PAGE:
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Formation of Doric Koines, The

(2,273 words)

Author(s): Vit Bubenik
Abstract During the last three pre-Christian centuries the ‘Koineization’ processes in the Doric territories gave rise to several regional varieties referred to as Doric Koines: North-West Koine (with the focus in Aetolia), Achaean Doric Koine (in Peloponnesian Achaea), South-East Aegean Koine (in Dodecanese with the focus in Rhodes), and Sicilian Koine. Their phonological and morphological features can be studied by means of numerous inscriptions from these areas. 1. Introduction The period of Macedonian domination resulted in a thorough-going change in th…
Date: 2013-11-01

Koine, Origins of

(6,150 words)

Author(s): Vit Bubenik
Abstract The term ‘Koine’ ( koinḕ diálektos ‘common language’) was first used to refer to the form of Greek which served as a ‘lingua franca’ during the Hellenistic and Roman periods. It was a ‘compromise’ Attic-based variety (characterized by a certain reduction in morphological categories) which became the ‘official’ language of the Macedonian empire on the Greek mainland and in its oriental domains. It was used as a literary language by historiographers, writers of technical prose, popular litera…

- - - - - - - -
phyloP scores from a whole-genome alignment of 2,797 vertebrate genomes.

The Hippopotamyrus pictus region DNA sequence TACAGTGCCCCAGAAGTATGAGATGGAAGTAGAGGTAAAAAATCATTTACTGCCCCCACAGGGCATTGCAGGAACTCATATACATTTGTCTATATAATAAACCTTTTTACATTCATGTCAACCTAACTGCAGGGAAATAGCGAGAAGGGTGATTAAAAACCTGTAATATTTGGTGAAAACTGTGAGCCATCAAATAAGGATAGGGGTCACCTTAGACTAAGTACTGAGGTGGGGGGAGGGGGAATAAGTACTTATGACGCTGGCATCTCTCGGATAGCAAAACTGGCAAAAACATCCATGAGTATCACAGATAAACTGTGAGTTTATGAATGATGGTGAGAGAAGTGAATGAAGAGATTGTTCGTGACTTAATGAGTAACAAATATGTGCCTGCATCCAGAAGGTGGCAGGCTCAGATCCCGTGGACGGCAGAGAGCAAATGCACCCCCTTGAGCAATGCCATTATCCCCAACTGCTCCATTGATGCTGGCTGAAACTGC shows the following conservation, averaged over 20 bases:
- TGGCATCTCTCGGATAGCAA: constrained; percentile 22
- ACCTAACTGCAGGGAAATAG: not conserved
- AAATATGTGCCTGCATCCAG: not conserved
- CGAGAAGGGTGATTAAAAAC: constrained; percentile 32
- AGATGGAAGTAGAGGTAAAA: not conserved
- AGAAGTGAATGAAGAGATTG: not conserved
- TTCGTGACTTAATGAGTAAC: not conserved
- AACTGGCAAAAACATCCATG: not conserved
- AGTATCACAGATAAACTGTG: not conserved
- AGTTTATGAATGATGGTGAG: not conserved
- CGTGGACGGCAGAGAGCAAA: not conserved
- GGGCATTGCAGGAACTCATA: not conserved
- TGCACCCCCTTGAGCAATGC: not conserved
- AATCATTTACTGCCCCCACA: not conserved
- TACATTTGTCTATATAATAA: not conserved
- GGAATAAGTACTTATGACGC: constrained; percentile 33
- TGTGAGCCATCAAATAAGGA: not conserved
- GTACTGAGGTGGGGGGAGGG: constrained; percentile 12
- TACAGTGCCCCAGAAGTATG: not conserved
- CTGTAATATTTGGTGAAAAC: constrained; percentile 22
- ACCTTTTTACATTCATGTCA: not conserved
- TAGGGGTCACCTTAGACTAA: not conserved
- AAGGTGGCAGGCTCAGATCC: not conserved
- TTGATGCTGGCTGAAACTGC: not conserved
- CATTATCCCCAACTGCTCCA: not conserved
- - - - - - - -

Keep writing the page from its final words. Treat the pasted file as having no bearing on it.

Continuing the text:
Date: 2013-11-01

Desideratives

(613 words)

Author(s): Vit Bubenik
Abstract Desideratives are secondary derivatives from verbal and nominal roots displaying stems consisting of two thematic formants:  -i-a and - s-ei. Both are documented already in Homer; in the latter language the formation in -s-ei is found above all in Doric dialects (known as ‘Doric future’). The category of desideratives is also well developed in Indo-Aryan, but in spite of certain morphological resemblances, Indo-Aryan and Hellenic developed this category independently.   Desideratives are secondary derivatives from verbal and nominal roots displaying ste…
Date: 2013-11-01

Agent Nouns

(661 words)

Author(s): Vit Bubenik
Abstract Agent nouns ( nomina agentis) in Greek are formed by several suffixes (- tḗr/-́tōr, -tās, -tēs, -eús, as well as some others). This article discusses their feminine counterparts, productivity, distribution and diachrony. Agent nouns ( nomina agentis) in Greek were formed by means of the following suffixes (with their feminine counterparts): i. -tḗr/-́tōr, feminine   -́ teir-ă, -́tri-ă ii. -tās (Attic-Ionic -tēs), feminine -́t-id- iii. -eús, feminine -́ei-ă iv. (late) feminine -́issa v. (late) feminine -aríā (?) (borrowed from Latin -ā́ria) The agent-noun suffixe…